42nd Annual Meeting of the Ecology Society of Germany, Austria and Switzerland - GFÖ 2012

Activity: Participating in or organising an academic or articstic eventConferencesResearch

Patric Brandt - Speaker

North America’s Pacific coastal rainforest under climate change: Deriving recommendations for conservation management from spatial modelling approaches

The temperate rainforests distributed along the Pacific coast of North America represent the largest remaining amount of this rainforest type on Earth. Temperate rainforests in this region are characterized by high productivity and relevant ecosystem services such as carbon sequestration and wild salmon runs. These rainforests also show high dependencies on climatic parameters associated with cool, moist climates. Hence, projected increases in temperatures and changes in precipitation patterns by 2080 may severely affect this ecosystem that is already threatened by land‐use pressures.
Two model approaches were applied to investigate shifting climate niches of eight major tree species, two lichen species, and changes in dominant vegetation types. We predicted current and future potential distributions of focal species as well as future vegetation stability by using climate niche and dynamic vegetation models. Climate data from three downscaled general circulation models and two emission scenarios were used to capture uncertainty inherent to climate predictions.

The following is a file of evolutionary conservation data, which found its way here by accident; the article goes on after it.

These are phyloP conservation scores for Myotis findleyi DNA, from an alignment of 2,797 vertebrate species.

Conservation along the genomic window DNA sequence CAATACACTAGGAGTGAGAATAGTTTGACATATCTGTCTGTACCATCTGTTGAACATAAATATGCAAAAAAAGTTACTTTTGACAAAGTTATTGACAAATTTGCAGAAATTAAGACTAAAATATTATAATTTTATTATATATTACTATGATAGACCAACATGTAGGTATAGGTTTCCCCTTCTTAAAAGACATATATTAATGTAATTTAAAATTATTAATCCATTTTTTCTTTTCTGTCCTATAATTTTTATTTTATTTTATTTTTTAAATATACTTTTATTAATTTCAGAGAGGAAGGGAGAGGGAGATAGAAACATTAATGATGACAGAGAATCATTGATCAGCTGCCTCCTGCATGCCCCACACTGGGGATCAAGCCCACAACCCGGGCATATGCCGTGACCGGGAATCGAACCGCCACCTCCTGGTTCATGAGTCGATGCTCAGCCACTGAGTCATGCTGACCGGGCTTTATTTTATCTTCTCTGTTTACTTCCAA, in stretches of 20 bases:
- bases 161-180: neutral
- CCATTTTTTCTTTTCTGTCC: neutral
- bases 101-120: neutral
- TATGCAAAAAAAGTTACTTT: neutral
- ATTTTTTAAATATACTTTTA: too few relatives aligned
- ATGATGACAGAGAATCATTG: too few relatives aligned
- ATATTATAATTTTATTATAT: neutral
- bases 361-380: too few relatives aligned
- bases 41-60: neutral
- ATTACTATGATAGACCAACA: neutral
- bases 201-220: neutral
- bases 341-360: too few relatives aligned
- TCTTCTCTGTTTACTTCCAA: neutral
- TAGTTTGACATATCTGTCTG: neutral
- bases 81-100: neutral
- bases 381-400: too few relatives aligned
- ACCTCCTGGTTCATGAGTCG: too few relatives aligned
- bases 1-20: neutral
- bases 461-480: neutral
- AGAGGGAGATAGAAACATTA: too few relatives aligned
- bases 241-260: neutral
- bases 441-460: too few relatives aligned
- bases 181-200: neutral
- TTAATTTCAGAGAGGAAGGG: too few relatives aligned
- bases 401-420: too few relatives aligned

Obtained results show climate niche losses in southern parts of the temperate rainforests and polewards shifts in their northern regions for the majority of modeled species. Coast redwood, in particular, shows high vulnerability to climate change since nearly its entire baseline climate niche is
predicated to be lost. Moreover, potential areas of vegetation stability and future climatic refugia maintaining intact forests were identified.
Main conclusions derived from our modeling results are: (1) protect source populations in intact areas of stable climate as these are best expected to sustain climate change; (2) maintain and restore landscape connectivity especially in highly fragmented areas enabling dispersal; (3) reduce non‐climatic
ecosystem stressors, thus, strengthening ecosystem resilience; and (4) incorporate climate change into reserve management and design by protecting local climate refugia.
42nd Annual Meeting of the Ecology Society of Germany, Austria and Switzerland - GFÖ 2012


42nd Annual Meeting of the Ecology Society of Germany, Austria and Switzerland - GFÖ 2012: From Basic Ecology to the Challenges of Modern Society


Lüneburg , Germany

Event: Conference